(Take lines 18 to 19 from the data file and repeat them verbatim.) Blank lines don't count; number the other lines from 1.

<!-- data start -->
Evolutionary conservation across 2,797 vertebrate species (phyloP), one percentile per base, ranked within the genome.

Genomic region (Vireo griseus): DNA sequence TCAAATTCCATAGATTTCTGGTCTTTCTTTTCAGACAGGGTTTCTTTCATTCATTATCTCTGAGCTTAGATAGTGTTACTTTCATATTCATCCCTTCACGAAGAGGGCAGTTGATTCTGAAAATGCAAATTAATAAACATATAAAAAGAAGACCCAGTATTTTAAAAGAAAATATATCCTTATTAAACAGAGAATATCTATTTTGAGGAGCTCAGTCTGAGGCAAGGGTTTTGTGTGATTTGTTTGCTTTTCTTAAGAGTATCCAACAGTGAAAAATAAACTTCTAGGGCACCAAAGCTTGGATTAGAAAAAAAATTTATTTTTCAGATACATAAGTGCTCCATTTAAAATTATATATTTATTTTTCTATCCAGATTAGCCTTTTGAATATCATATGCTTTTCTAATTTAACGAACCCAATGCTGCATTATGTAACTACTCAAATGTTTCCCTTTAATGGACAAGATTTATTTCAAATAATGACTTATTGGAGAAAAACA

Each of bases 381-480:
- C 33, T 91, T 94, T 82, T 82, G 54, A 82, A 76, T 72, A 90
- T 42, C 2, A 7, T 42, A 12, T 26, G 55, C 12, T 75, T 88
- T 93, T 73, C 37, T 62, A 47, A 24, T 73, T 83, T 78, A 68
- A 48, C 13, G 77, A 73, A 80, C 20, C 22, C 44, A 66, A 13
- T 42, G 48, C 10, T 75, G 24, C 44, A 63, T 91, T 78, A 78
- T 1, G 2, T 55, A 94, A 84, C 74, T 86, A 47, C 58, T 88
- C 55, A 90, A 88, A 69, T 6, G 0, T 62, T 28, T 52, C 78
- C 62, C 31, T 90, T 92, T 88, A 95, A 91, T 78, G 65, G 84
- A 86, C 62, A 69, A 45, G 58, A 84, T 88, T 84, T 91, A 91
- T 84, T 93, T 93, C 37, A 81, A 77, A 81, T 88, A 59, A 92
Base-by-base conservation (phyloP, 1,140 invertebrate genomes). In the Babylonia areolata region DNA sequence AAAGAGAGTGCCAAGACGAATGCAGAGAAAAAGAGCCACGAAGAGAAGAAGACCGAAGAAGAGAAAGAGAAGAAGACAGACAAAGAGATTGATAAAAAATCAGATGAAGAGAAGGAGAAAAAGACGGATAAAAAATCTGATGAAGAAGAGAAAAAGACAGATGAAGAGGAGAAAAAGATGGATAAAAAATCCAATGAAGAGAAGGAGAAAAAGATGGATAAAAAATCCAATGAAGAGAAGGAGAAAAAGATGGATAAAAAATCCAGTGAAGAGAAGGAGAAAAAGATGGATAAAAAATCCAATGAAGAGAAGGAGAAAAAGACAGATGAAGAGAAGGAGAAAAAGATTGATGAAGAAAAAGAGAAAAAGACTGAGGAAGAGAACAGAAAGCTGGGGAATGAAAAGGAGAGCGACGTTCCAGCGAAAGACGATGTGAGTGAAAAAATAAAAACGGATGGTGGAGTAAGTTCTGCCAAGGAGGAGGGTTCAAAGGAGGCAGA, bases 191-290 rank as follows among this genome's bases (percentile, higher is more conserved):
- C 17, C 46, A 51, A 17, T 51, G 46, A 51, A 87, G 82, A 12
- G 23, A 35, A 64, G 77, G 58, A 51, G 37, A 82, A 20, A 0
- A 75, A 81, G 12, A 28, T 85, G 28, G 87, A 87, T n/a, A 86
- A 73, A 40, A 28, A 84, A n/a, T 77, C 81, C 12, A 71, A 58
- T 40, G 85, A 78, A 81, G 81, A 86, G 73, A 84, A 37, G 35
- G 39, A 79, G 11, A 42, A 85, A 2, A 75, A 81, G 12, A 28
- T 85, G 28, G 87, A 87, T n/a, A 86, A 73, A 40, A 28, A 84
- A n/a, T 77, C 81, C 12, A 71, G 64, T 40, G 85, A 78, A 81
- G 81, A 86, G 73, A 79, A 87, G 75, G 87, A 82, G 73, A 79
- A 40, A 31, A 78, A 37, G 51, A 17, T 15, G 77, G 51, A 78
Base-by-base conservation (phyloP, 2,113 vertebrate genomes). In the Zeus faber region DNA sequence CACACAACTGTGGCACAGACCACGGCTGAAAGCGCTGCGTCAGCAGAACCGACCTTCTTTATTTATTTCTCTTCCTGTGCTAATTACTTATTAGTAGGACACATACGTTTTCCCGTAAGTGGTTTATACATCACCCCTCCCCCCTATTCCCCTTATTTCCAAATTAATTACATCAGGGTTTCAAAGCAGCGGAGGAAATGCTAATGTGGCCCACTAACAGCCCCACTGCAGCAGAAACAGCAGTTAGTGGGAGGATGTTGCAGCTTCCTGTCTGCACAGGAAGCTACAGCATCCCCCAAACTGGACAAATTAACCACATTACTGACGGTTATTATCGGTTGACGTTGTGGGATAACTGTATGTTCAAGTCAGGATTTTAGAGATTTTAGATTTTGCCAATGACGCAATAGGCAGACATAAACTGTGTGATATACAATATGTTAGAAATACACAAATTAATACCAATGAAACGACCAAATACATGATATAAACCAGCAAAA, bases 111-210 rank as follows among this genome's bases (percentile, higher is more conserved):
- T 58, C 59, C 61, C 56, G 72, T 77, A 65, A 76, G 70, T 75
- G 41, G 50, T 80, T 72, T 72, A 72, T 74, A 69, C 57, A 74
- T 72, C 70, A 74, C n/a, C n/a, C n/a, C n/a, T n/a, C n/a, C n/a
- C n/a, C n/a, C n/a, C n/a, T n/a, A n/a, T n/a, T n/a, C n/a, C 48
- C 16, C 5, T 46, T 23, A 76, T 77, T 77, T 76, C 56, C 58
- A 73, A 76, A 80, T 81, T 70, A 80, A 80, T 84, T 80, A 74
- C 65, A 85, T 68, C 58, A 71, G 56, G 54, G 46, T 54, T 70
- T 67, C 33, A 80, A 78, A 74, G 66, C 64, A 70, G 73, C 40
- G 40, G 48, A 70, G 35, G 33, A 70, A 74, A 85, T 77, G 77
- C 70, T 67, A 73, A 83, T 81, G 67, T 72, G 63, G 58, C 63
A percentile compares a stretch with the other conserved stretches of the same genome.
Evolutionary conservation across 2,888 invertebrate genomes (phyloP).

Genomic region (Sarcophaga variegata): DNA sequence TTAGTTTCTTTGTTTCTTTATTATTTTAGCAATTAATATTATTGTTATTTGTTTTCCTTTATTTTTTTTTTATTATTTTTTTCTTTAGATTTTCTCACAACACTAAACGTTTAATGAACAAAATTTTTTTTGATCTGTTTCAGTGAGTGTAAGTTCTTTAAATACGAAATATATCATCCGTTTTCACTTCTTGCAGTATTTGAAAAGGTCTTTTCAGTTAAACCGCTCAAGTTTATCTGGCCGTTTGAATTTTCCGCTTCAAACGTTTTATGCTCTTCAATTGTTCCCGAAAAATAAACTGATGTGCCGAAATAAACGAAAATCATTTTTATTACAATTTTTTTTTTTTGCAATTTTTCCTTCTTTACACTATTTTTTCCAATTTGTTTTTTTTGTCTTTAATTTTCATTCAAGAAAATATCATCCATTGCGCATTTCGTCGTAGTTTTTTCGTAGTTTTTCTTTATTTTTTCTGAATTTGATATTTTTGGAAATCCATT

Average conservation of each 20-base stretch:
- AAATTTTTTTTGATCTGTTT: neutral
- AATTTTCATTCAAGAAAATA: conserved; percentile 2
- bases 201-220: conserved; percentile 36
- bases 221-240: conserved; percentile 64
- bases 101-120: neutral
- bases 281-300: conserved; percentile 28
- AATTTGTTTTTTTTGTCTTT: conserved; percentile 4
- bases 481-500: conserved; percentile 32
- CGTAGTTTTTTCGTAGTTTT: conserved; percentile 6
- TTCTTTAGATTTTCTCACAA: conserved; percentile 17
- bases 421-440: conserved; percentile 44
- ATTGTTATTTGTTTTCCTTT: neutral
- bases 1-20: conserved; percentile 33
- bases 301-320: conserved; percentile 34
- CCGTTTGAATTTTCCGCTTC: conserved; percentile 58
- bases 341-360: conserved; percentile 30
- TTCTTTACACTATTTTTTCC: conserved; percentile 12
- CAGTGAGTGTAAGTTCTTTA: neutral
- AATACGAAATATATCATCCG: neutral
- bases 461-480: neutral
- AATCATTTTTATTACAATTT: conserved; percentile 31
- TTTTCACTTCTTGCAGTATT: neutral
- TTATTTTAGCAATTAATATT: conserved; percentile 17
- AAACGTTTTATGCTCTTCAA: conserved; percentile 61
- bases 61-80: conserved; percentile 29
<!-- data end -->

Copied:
- A 73, A 40, A 28, A 84, A n/a, T 77, C 81, C 12, A 71, A 58
- T 40, G 85, A 78, A 81, G 81, A 86, G 73, A 84, A 37, G 35